“Borrowed from infant research in social psychology, it is known that canines detect and prefer warm human companions, but there has not been much research conducted on the topic of competence,” Woods said. “From an evolutionary perspective, it would be in their best interest to detect competence, as through the domestication process, canines have come to rely on humans much more than their wild counterparts, such as dingoes, and competent humans secure more resources and provide safety.

“Also, as an actor in a separate study, we examined if canines assume efficiency in human actions. As each project is an extension of ongoing research, at the start of the summer, we memorized scripts and the precise actions or movements associated with the studies.

“Over the course of the summer, I also completed a dependent measure looking-time coding project of the rhesus macaques of Cayo Santiago, a component of a graduate student’s ongoing research,” Woods said, “I attended weekly laboratory meetings reviewing and discussing developments in comparative cognition and participating in brainstorming sessions.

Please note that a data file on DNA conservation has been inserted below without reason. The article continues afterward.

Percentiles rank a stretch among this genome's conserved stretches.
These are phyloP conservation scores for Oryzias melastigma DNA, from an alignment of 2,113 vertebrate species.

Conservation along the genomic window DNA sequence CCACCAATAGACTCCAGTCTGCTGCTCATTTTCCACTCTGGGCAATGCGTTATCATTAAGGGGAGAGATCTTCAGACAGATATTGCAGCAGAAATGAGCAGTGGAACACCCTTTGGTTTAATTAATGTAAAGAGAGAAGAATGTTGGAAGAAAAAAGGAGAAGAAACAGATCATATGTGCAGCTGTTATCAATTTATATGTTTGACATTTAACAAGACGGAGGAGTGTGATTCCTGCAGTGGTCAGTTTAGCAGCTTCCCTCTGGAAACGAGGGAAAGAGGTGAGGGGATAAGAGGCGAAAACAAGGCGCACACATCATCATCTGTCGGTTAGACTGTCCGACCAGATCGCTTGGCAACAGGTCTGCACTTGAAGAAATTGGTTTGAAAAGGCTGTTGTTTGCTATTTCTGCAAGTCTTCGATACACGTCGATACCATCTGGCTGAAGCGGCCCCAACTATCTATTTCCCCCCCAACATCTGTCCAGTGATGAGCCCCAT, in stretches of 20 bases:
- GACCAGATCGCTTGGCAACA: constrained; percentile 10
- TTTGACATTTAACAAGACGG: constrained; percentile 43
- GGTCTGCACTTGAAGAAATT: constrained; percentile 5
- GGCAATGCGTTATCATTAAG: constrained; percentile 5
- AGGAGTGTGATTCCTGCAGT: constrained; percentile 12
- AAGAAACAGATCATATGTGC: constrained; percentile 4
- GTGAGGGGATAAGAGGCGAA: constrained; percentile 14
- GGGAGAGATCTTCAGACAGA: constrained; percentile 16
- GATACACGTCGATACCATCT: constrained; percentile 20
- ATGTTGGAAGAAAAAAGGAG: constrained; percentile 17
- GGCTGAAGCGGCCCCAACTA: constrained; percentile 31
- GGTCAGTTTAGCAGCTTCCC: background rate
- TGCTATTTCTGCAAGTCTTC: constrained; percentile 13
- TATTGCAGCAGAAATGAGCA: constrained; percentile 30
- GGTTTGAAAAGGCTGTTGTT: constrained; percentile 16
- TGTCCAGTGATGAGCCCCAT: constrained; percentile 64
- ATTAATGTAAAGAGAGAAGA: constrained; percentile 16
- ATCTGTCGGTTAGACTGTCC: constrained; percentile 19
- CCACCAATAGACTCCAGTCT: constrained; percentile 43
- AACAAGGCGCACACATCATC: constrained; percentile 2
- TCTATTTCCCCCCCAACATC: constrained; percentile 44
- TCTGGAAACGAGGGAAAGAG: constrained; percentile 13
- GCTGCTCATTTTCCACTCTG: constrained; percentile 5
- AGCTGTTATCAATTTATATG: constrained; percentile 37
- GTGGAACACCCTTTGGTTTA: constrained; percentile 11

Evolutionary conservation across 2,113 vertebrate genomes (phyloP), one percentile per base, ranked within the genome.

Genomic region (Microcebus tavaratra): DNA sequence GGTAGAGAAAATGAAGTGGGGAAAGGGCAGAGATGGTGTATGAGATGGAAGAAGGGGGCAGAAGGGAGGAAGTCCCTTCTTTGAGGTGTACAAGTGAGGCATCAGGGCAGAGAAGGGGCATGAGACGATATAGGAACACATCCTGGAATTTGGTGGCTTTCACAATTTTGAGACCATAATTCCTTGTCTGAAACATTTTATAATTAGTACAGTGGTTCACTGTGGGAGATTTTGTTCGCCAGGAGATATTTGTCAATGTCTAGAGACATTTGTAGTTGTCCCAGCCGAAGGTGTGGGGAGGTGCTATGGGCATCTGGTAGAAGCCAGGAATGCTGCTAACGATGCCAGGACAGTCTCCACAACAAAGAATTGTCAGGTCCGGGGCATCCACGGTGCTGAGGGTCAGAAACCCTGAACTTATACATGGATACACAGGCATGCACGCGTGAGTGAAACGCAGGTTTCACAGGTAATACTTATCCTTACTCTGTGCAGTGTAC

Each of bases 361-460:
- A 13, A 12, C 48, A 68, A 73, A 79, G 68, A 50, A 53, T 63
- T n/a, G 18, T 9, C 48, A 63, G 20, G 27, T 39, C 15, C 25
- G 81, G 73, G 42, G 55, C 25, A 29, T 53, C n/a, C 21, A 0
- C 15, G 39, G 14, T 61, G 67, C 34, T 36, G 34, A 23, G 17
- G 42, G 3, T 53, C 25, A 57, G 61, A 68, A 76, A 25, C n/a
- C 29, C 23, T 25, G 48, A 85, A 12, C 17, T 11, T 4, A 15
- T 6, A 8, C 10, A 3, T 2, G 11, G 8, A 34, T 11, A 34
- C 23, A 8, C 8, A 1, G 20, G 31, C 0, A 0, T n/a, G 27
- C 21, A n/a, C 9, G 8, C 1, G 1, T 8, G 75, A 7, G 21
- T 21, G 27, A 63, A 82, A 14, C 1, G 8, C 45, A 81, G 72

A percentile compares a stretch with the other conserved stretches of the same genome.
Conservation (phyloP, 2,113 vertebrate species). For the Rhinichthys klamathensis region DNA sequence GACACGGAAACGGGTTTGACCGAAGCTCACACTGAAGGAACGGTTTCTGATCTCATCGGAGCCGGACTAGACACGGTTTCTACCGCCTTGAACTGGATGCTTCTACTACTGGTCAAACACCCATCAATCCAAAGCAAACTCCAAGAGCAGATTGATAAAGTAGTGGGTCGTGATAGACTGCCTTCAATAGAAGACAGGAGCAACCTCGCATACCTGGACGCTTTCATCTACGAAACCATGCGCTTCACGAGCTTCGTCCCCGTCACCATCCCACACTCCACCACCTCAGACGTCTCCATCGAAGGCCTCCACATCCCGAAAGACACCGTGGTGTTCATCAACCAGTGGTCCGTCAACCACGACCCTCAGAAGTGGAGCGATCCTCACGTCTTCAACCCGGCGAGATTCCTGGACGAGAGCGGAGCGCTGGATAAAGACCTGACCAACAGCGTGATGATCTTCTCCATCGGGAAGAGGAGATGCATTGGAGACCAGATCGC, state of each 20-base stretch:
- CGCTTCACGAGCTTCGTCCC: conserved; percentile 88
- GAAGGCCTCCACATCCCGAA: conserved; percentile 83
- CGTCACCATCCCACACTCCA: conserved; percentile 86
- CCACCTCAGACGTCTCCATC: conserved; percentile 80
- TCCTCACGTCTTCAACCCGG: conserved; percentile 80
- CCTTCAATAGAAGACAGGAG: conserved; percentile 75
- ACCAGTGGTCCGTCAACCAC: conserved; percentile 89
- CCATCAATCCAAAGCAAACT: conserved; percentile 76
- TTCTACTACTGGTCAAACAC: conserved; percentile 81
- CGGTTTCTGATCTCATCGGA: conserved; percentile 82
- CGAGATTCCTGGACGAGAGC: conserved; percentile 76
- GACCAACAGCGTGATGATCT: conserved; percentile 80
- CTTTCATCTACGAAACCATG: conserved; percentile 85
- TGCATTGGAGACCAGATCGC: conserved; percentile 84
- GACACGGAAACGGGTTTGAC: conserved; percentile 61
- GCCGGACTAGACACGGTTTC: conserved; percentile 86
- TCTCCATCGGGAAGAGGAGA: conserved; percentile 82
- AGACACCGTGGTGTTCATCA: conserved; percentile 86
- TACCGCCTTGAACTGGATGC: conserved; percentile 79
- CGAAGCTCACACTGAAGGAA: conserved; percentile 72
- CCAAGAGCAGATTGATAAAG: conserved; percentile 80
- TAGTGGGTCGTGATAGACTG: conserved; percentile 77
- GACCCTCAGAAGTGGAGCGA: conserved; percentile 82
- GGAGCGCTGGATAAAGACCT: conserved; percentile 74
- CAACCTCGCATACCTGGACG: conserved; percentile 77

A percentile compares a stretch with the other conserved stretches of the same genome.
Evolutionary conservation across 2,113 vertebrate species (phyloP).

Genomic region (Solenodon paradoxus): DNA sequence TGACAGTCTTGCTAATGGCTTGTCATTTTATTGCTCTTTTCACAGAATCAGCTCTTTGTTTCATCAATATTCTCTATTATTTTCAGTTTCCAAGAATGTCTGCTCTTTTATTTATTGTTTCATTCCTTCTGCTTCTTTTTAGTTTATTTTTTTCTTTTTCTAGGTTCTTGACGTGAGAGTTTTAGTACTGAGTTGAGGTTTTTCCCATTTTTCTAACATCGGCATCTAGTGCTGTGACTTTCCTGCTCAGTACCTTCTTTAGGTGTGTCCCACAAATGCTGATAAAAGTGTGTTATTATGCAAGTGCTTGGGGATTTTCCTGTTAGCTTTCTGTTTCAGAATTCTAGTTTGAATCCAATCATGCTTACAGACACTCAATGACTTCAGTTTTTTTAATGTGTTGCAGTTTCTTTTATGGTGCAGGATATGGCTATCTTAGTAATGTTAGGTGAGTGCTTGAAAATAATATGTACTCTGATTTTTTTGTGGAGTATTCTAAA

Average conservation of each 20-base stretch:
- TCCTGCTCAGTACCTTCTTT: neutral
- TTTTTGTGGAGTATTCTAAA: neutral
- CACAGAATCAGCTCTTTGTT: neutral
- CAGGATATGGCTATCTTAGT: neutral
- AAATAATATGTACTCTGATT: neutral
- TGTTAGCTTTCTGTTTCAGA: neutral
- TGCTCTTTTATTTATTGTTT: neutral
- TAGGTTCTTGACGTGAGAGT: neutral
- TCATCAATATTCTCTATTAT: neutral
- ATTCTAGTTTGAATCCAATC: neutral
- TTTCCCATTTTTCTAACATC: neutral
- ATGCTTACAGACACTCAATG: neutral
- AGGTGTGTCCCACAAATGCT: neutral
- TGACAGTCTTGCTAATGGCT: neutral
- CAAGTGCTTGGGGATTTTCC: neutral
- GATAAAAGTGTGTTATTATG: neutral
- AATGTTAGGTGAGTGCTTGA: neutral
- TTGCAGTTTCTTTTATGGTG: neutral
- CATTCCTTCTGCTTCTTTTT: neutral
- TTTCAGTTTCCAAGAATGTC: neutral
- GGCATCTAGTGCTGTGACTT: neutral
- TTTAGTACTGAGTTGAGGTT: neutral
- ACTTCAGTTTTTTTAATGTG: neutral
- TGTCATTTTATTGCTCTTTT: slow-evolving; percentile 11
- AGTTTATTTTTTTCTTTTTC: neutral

“Our week consisted of two to three days of running participants, a process commonly compared to performing a theater show, with about eight hours of performances going from dog to dog. Our additional days were assigned for coding — about 10 hours a day — lab meetings and professional development.”

Woods and her fellow interns also had the chance to attend biweekly professional development workshops outlining the pros and cons of attending graduate school, preparing them for the application process, and describing the daily life of a graduate student by those who are in the thick of the program.

As a component of the professional development workshops, Woods drafted a personal statement for graduate school applications and received feedback from her peers and Yale professors.

“I was torn between the fields of comparative cognition and social psychology as possible career paths,” Woods said. “With previous exposure to conducting research in social psychology, I was interested in dipping my feet into another area of psychology to compare my experiences and gain exposure to comparative research topics and techniques.